Most such performances were sell-outs. There was a duo-concert by Martin and imperishable colleague Ethel Merman which earned mythical status in show business history when the theater was completely filled on the basis of the first day of mail-orders. (Those were the pre-Ticketron and Ticketmaster days, kids!) Once in a while, however, there’d be prime-priced box seats or front-mezzanine seats that didn’t sell but needed to be occupied. As I was in charge of such tickets, I periodically was able to offer such locations to friends.

I referenced life-long Oz compatriot Michael Patrick Hearn in last week’s blog. In 1982, Michael introduced me to fellow Ozzies Lynne and Dan Smith, and quite quickly thereafter, the two Smiths, my then-partner Christopher O’Brien, and I became boon companions. Around that time – and through her own rapport with Michael -- Lynne went to work a couple of days each week for Margaret Hamilton, the extraordinary “Wicked Witch of the West” of MGM’s 1939 definitive THE WIZARD OF OZ. (The camaraderie of Hearn and Hamilton dated back nearly a decade, to his early interviews with her for his book, THE ANNOTATED WIZARD OF OZ.).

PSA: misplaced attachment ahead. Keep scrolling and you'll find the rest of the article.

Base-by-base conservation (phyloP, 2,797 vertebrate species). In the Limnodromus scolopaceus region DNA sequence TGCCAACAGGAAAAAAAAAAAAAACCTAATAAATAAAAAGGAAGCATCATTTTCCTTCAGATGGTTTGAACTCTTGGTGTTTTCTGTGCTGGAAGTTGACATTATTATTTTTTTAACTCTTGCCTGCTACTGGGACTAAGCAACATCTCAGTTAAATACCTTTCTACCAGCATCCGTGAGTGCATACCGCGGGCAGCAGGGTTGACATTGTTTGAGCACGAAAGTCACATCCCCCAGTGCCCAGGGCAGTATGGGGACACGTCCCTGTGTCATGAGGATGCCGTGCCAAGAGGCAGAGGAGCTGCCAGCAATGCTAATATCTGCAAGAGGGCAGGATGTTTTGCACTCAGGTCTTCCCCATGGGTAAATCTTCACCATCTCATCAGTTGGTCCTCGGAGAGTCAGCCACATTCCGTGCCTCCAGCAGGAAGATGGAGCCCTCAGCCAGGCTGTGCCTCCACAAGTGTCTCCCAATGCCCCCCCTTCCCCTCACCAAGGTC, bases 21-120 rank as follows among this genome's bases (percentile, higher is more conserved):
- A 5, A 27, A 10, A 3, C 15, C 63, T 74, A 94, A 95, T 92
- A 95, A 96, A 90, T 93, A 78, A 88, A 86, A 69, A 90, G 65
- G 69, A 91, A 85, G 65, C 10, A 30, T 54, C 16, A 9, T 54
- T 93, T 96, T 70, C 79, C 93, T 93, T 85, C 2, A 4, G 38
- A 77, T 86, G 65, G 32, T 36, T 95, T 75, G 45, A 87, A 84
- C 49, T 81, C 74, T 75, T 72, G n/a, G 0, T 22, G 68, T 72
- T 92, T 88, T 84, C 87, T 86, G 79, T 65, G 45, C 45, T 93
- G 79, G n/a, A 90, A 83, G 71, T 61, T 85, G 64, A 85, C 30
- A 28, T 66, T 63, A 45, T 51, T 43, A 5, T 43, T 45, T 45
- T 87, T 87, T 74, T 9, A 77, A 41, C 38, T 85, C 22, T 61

Twice in the early 1980s, and at my invitation, Lynne and Dan and Michael and Maggie (which she insisted she be called by one and all) made up a theater party and took advantage of the complimentary benefit tickets I had on-hand. One of these events comprised a salute to the outstanding choreographer Agnes de Mille. This especially delighted Maggie, as they had toiled together on the short-lived Broadway musical GOLDILOCKS in 1958, and (with OZ “Scarecrow” Ray Bolger) on the even less-successful COME SUMMER in 1969. Nonetheless, their association had been a cheerful one, and on the night of the commemorative de Mille extravaganza, Miss Hamilton’s appreciative eyes never left the stage. A year or so on either side of that presentation, she manifested the identical glowing response when she and the same members of the “Oz Mafia” occupied a box that overhung the stage-left proscenium of Carnegie Hall; on that occasion, they reveled in Ethel Merman with The American Symphony Orchestra.